I know of one borrower who has recently re-structured to interest only (staying with the same bank). The bank has arranged it as a re-mortgage (and they actually have an incentivised subrogation package). The borrower has paid Notary/registration fees, mortgage tax and arrangement fees all over again (within the same lender) and the mortgage balance has risen several thousand Euros. I myself had been under the impression that if one simply varied the terms within the same lender (as long as it was not a significant change) mortgage tax was not payable - there may be Notary charges but another opening commission?????

Without doubt the banks are under pressure to offload stock (whether from Govt or the Bank of Spain - or simply from their own management) - they are in the money business not the property business - liquidity extremely important. Hence banks such as CAM are now giving 100% mortgages - but only to people wishing to buy stock they have on their own book. Who is to say what the true value of the property is but if CAM can switch a bad debt off their book it improves balance sheet and liquidity.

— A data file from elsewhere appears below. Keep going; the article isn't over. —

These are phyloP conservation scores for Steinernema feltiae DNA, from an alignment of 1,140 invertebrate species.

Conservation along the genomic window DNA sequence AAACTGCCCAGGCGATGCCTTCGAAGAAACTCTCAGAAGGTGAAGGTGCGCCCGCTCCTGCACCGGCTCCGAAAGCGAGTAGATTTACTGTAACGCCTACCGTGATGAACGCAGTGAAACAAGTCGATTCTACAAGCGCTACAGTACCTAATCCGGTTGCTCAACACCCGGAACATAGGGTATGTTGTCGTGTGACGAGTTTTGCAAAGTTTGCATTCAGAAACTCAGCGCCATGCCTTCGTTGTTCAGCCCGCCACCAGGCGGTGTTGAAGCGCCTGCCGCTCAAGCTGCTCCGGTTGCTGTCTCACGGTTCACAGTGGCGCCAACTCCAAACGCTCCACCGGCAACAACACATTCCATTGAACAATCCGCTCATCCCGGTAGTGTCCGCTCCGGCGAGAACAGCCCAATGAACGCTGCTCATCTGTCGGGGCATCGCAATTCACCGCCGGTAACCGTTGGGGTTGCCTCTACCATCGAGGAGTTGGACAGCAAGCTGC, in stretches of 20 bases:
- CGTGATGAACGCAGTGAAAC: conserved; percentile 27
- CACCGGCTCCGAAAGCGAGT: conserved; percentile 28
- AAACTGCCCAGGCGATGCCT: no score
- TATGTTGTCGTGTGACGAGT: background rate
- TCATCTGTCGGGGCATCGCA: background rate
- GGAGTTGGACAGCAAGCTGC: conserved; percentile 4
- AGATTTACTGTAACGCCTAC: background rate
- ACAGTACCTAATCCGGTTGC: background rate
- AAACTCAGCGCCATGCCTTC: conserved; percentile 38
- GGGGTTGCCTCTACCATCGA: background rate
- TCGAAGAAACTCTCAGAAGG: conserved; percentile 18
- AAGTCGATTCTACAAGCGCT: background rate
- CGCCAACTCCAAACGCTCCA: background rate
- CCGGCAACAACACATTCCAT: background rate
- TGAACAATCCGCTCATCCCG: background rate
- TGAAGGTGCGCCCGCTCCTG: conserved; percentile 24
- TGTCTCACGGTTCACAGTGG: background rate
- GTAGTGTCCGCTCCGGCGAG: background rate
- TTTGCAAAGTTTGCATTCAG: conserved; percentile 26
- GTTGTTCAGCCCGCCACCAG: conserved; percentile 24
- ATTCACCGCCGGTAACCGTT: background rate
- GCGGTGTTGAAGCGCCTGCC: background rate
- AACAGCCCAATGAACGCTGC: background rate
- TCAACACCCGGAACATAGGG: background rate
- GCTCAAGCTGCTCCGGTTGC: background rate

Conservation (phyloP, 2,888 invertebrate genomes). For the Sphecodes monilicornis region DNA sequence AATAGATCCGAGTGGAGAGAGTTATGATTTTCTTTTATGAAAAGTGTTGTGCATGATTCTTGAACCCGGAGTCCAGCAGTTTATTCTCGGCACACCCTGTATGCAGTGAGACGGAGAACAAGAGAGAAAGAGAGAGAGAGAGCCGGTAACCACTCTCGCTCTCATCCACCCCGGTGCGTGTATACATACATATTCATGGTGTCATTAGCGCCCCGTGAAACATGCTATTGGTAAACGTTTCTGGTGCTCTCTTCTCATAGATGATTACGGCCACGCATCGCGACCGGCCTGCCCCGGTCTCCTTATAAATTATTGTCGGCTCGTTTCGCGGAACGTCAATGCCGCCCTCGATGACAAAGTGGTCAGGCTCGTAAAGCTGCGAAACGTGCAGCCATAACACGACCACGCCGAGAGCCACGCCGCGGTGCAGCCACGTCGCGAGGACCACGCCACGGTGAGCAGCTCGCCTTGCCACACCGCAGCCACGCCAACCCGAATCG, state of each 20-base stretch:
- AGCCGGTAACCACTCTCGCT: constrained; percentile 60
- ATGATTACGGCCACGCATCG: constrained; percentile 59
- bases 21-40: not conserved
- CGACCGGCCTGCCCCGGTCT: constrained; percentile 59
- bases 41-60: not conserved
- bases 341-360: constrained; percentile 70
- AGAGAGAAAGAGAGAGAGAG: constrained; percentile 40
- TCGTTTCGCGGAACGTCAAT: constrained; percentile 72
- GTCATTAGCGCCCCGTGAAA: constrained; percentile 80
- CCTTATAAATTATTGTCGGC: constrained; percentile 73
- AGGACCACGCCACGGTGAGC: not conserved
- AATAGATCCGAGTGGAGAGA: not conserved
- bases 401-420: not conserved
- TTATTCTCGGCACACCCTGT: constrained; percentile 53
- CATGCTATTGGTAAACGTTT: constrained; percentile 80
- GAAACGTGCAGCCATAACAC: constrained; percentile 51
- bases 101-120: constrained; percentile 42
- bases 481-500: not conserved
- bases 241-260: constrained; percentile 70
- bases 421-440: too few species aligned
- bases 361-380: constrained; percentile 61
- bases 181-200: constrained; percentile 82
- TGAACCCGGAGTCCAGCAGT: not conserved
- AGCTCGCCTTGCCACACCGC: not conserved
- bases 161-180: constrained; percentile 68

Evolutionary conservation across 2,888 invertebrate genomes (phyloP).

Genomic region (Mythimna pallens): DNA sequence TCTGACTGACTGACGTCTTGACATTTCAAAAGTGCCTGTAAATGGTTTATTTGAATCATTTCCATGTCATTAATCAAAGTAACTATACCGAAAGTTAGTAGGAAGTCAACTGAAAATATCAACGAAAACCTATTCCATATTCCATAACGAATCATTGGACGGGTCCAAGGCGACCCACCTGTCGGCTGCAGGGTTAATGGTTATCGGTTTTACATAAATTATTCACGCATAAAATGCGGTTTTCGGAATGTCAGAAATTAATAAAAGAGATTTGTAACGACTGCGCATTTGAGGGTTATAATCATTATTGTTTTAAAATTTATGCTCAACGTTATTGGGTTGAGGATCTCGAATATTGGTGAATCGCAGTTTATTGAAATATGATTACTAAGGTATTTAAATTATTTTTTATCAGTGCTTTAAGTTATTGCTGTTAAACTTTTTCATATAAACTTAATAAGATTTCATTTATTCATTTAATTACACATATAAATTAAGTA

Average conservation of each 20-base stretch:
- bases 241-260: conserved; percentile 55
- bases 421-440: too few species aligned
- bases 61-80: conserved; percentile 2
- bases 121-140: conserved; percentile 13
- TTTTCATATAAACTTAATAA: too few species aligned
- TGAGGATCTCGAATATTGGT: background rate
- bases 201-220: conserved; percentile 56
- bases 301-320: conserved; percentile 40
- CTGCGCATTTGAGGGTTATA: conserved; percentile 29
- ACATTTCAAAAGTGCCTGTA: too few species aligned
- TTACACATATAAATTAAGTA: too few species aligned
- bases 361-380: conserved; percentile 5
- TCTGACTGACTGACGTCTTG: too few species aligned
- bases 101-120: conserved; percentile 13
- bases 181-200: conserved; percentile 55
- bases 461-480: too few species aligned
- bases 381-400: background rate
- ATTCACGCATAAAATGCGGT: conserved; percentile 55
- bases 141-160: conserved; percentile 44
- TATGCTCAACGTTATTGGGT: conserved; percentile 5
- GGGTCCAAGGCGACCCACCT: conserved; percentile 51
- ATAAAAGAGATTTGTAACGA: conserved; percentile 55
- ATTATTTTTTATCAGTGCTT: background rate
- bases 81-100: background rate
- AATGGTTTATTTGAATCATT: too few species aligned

Regarding the Deed itself - generally there is no set standard but you are quite correct there is a great deal of information in there about the consequences of repossession (fees, charges and penalty interest etc) which is why they should certainly seek a good lawyers advice.


Smiley - patrick@marbellamortgages.com  www.marbellamortgages.com   www.comparetravelcash.co.uk

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06 Apr 2019 13:09 by mariadecastro Star rating in Algeciras (Cadiz). 9290 posts Send private message

Legal Questions? Speak to Maria Direct

A post which is of most relevance now, due to the new scenario  that a recent decission by the European Court of Justice has brought in regards to if banks can use the executive foreclosure procedure to repossess your property if the " anticipated maturity clause is included" in your mortgage deeds.

The difficulties for executive enforcement that this new Court decission brings, will certainly open big possibilities for a good result with negotiations with the Bank.

Limits to value of repossession + limits to the use of the quick enforcement procedure opens an scenarion for Banks to accept properties in payment of remaining debt.




Maria L. de Castro, JD, MA


Director www.costaluzlawyers.es

El blog de Maria